Why did the passenger pigeon die out? Humans really did cause the extinction of this speciesLeave a Comment
- Unlike a previous study which suggested that the passenger pigeon was already in decline when Europeans arrived in North America, a new study in Science concludes that the passenger pigeon died out because of people and that the passenger pigeon wasn’t in trouble prior to Europeans arrival in North America.
- The story of the passenger pigeon has contributed to a greater understanding that even prolific species can become extinct.
- Scientists previously believed that the larger the population of a species is, the more genetically diverse it will be. But this theory has turned out to be wrong, as the recent passenger pigeon research has shown.
January 11, 2018 Norwegian University of Science and Technology
The passenger pigeon was once among the most numerous species on Earth. The last passenger pigeon died in the Cinncinati Zoo just over 100 years ago. How did it all go so wrong?
….In 2014, a study in published in the scientific journal PNAS strongly suggested that humans were simply the final straw in destroying a species that was already vulnerable and headed to oblivion…..The researchers asserted that…the population of the species varied greatly, similar to lemmings, but over a longer period of time.
[They used] the PSMC method [that] can use the information in the genes of a single individual of a species to map the history of the species….The problem is that the PSMC method can’t be used on passenger pigeons. The new research in Science provides completely different results.
…In passenger pigeons, most of the genetic diversity was found at the ends of the chromosome. The middle of the chromosome showed little variation from one generation to the next as a result of the selection on these genes….The researchers behind the [new] article in Science didn’t use the PSMC method. Instead, they used mitochondrial DNA from 41 passenger pigeons as their starting point. …
…Scientists previously believed that the larger the population of a species is, the more genetically diverse it will be. But this theory has turned out to be wrong, as the recent passenger pigeon research has shown…..[in this new Science study] the large population size appears to have enabled passenger pigeons to adapt and evolve more quickly and thus remove harmful mutations. In species with fewer individuals, chance can cause a less beneficial mutation to persist, but chance plays less of a role in species with greater numbers of individuals….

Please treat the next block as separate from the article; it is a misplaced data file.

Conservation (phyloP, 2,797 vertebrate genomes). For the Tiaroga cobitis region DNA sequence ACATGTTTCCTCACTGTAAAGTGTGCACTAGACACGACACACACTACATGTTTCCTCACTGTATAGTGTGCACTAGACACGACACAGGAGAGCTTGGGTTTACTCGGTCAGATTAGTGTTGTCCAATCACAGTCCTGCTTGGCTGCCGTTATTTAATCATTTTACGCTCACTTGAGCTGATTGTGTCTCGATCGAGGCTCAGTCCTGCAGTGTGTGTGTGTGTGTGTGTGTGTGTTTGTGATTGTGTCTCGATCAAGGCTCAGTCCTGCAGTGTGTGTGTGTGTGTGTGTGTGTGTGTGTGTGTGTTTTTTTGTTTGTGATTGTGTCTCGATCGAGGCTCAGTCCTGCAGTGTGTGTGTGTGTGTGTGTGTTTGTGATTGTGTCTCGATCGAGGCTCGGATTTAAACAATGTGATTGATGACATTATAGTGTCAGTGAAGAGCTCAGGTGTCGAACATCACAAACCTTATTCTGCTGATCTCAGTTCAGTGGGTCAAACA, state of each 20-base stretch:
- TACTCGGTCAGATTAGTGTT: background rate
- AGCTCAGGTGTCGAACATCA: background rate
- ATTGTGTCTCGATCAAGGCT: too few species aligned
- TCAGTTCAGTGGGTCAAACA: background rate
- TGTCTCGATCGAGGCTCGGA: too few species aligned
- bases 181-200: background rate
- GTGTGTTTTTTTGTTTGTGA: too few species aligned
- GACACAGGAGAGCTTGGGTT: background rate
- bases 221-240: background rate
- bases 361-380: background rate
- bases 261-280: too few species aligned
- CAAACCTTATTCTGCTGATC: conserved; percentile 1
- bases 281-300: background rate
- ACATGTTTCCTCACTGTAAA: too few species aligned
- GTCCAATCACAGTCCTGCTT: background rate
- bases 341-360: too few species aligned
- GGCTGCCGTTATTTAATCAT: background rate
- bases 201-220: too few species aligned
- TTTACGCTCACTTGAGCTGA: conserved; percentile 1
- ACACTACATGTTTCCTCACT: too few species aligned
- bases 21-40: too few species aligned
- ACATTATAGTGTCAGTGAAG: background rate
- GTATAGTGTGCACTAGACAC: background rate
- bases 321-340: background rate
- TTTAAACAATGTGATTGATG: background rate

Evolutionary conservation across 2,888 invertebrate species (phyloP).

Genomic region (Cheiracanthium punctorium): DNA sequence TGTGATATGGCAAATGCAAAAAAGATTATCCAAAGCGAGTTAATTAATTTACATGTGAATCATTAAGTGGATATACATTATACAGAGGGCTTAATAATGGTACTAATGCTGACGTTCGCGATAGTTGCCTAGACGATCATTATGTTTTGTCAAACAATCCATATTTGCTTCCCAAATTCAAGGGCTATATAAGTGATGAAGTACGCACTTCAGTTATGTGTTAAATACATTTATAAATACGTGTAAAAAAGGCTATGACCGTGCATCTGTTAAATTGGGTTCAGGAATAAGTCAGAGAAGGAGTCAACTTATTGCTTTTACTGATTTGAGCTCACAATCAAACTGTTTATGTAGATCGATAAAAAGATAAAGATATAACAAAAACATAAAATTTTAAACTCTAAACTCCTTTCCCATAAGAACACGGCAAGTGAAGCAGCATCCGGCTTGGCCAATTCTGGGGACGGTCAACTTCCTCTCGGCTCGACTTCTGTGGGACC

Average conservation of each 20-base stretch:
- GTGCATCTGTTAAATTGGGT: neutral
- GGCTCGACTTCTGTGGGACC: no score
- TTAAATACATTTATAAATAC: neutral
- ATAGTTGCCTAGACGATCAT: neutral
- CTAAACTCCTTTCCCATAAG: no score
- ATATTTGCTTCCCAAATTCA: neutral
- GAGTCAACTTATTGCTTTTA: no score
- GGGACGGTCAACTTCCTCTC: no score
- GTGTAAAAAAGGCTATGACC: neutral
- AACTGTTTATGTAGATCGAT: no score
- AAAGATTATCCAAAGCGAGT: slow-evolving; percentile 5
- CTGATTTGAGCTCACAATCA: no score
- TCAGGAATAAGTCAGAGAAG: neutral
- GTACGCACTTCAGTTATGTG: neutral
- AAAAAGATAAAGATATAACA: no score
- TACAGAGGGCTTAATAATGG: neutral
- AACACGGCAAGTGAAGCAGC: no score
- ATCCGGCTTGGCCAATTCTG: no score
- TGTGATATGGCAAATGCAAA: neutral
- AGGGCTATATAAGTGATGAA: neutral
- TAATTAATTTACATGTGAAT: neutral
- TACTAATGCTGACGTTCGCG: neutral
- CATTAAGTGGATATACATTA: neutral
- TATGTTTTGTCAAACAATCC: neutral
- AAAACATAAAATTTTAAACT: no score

….”The passenger pigeon died out because of people,” is Gilbert’s short version. The passenger pigeon wasn’t in trouble prior to Europeans arrival in North America. Nothing suggests that the species was struggling in any way….
In the 19th century passenger pigeons were so numerous that there were contests to shoot as many of them as possible during a certain period of time. In one competition, the winner had shot 30 000 birds.
…the story of the passenger pigeon has contributed to a greater understanding that even prolific species can become extinct…
…People ate passenger pigeons in huge amounts, but they were also killed because they were perceived as a threat to agriculture. As Europeans migrated across North America, they thinned out and eliminated the large forests that the pigeons depended on. The pigeons lived primarily on acorns.
As the species was already dying out, 250,000 birds – the last big flock – were shot on a single day in 1896. That same year, the last passenger pigeon was observed in Louisiana. It was also shot.
The pigeons were probably dependent on a large flock size to reproduce. Their instincts didn’t work when only a few individuals remained here and there. The last passenger pigeon died in the Cincinnati Zoo in 1914.
Gemma G. R. Murray, André E. R. Soares, Ben J. Novak, Nathan K. Schaefer, James A. Cahill, Allan J. Baker, John R. Demboski, Andrew Doll, Rute R. Da Fonseca, Tara L. Fulton, M. Thomas P. Gilbert, Peter D. Heintzman, Brandon Letts, George McIntosh, Brendan L. O’Connell, Mark Peck, Marie-Lorraine Pipes, Edward S. Rice, Kathryn M. Santos, A. Gregory Sohrweide, Samuel H. Vohr, Russell B. Corbett-Detig, Richard E. Green, Beth Shapiro. Natural selection shaped the rise and fall of passenger pigeon genomic diversity. Science, 2017; 358 (6365): 951 DOI: 10.1126/science.aao0960